Measles, now at epidemic levels
I saw this story at io9.com, which summarized a news alert from the Centers for Disease Control about the ongoing outbreak of measles in the US. In the year 2000, measles was determined to essentially eliminated in this country, following an aggressive vaccination campaign during the second half of the 20th century. Prior to the introduction of the vaccine, there were over 500,000 cases each year, with a death rate of about one per 1000 cases. Because of the perceived low rate of death due to measles, there is a public perception that it is not a very serious disease, however there is actually a high risk of complications from measles that can lead to extensive medical care. Up to 30% of measles cases have one or more complications, with pneumonia being the most frequent cause of death in children due to complications of measles. In countries where malnutrition is prevalent, death due to measles occurs in 25% of the cases.
The graphic above was published by the CDC this week, and documents the rise in measles cases over the past decade+ since the disease was declared “eliminated” in 2000. This year marks the highest number of cases in over 20 years, and this milepost has been reached by the end of August, not the end of the calendar year. The CDC attributes the spike in cases solely on failure of parents to vaccinate their children; essentially all of the cases in this year’s outbreaks have been in unvaccinated individuals. In the majority of the cases this year, a cluster of cases were observed–an outbreak–where a single patient infected unvaccinated people around them, resulting in many cases of the disease.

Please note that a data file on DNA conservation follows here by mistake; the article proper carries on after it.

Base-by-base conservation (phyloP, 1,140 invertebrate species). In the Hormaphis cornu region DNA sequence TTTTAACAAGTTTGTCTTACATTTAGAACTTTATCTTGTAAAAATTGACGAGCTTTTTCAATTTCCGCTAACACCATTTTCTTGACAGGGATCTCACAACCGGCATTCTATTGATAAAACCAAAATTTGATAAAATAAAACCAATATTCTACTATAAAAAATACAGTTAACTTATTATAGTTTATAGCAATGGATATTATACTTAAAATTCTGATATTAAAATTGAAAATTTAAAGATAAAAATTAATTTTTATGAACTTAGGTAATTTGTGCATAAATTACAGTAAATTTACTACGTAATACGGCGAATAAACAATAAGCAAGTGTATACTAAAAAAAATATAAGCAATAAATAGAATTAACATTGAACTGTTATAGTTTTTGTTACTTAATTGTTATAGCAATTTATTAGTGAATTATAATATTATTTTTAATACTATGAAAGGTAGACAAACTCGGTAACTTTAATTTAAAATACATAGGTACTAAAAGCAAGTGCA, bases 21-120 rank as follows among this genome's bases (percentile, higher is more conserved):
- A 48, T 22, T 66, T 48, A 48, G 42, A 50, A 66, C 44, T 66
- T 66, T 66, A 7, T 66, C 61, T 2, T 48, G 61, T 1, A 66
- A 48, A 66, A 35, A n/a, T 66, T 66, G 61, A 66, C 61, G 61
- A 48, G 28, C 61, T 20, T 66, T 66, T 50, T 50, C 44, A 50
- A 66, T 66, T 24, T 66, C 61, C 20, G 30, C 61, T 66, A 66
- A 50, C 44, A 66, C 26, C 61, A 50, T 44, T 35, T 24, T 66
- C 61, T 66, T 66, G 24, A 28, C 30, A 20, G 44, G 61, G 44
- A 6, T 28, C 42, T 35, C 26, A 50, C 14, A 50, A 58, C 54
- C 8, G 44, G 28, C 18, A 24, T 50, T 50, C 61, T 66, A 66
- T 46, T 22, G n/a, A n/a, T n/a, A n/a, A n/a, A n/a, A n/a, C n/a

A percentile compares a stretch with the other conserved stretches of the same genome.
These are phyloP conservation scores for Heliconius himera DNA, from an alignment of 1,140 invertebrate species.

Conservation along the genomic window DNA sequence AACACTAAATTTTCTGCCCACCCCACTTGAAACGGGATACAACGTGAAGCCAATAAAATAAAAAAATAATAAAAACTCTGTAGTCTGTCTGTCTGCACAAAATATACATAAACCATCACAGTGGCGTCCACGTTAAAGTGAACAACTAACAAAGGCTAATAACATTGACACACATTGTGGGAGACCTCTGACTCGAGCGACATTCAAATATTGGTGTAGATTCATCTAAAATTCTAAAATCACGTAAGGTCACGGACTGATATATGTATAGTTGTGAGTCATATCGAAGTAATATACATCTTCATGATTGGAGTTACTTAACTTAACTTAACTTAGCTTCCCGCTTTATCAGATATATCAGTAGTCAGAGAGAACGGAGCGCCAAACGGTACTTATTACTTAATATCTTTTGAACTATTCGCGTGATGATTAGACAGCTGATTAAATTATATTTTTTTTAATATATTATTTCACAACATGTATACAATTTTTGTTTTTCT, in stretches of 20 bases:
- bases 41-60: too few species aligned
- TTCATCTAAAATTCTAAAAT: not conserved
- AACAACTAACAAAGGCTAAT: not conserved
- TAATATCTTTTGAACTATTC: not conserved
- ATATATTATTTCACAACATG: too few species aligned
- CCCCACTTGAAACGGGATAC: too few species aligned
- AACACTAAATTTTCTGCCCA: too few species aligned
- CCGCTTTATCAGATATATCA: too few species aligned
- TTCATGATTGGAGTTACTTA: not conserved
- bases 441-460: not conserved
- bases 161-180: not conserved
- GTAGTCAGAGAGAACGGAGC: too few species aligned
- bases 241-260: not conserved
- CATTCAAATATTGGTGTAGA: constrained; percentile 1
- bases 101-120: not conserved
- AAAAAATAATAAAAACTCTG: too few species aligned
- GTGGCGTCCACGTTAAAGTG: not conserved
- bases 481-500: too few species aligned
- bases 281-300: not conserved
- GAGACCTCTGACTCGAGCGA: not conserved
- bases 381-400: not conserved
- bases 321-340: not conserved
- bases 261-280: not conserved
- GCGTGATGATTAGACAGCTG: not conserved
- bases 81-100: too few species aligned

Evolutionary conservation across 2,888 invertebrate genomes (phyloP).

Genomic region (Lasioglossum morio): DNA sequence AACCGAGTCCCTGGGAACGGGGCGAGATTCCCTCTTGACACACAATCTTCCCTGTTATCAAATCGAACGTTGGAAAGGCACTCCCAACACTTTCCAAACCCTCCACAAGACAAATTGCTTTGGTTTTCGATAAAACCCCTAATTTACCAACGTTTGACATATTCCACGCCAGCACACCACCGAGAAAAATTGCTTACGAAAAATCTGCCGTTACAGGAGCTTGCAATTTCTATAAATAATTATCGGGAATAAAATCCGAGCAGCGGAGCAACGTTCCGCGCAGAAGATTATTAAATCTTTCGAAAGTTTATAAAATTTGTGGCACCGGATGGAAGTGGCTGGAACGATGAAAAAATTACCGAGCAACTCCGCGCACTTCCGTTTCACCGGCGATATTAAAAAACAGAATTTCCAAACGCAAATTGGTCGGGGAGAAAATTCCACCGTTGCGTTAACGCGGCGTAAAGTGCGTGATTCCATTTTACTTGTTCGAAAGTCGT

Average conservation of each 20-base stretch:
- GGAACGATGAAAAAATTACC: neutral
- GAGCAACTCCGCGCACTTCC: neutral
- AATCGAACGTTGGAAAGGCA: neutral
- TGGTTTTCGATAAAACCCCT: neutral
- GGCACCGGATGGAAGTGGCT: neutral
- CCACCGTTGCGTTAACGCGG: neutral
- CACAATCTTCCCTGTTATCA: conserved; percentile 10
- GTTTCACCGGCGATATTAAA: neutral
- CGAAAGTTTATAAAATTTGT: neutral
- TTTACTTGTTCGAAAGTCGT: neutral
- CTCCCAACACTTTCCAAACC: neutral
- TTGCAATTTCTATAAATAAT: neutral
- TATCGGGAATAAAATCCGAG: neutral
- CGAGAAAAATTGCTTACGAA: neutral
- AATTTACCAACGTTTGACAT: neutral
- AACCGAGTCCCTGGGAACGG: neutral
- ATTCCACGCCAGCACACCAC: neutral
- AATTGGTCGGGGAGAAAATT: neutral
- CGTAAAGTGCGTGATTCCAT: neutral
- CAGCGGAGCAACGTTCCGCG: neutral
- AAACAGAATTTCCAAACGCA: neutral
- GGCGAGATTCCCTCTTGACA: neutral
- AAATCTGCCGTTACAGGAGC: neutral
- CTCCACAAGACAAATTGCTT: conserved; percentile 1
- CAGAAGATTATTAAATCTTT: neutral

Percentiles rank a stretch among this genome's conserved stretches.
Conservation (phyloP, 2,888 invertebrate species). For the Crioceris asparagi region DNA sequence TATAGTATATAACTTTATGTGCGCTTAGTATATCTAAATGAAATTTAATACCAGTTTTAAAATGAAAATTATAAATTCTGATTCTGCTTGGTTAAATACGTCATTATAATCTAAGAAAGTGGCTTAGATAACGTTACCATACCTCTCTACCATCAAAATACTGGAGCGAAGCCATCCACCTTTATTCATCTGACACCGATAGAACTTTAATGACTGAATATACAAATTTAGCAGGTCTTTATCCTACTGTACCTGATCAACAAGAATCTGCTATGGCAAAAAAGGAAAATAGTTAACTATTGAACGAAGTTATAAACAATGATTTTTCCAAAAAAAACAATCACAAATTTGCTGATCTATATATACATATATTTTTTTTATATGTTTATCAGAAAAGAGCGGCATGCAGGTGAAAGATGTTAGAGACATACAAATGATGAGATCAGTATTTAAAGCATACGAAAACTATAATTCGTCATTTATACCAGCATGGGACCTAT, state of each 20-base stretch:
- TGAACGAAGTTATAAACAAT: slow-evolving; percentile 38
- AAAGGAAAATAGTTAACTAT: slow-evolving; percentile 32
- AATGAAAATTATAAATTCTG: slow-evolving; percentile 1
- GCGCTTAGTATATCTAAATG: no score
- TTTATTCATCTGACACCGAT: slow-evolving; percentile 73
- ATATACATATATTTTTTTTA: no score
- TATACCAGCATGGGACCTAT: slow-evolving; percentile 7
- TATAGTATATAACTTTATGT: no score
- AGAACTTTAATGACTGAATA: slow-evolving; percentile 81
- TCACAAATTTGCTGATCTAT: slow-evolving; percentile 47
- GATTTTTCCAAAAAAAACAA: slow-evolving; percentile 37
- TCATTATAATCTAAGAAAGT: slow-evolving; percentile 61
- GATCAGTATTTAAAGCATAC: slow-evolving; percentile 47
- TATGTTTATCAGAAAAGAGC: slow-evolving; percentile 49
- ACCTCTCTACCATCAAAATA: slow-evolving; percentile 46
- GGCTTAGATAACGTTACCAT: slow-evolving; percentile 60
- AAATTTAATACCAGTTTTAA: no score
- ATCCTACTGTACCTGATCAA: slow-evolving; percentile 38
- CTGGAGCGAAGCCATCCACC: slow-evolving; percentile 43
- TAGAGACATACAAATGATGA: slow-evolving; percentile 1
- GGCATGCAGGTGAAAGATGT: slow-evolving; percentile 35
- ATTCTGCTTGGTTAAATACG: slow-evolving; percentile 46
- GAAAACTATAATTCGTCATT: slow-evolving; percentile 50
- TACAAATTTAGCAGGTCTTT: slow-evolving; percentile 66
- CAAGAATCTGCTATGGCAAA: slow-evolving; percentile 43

The CDC strongly recommends that all individuals be immune to measles through vaccination. Because of the high threat of complications, the added cost to society through lost wages and healthcare, and the highly contagious nature of the disease, it is important to not become complacent about its threats. Additionally, certain segments of the US population (the very young, others with specific sets of underlying medical conditions) are not immune to measles, and therefore are significantly at risk due to exposure by others. The United States along with other partners in the World Health Organization have pledged to eliminate this disease for good by 2020. If we all do our part, we can see this happen!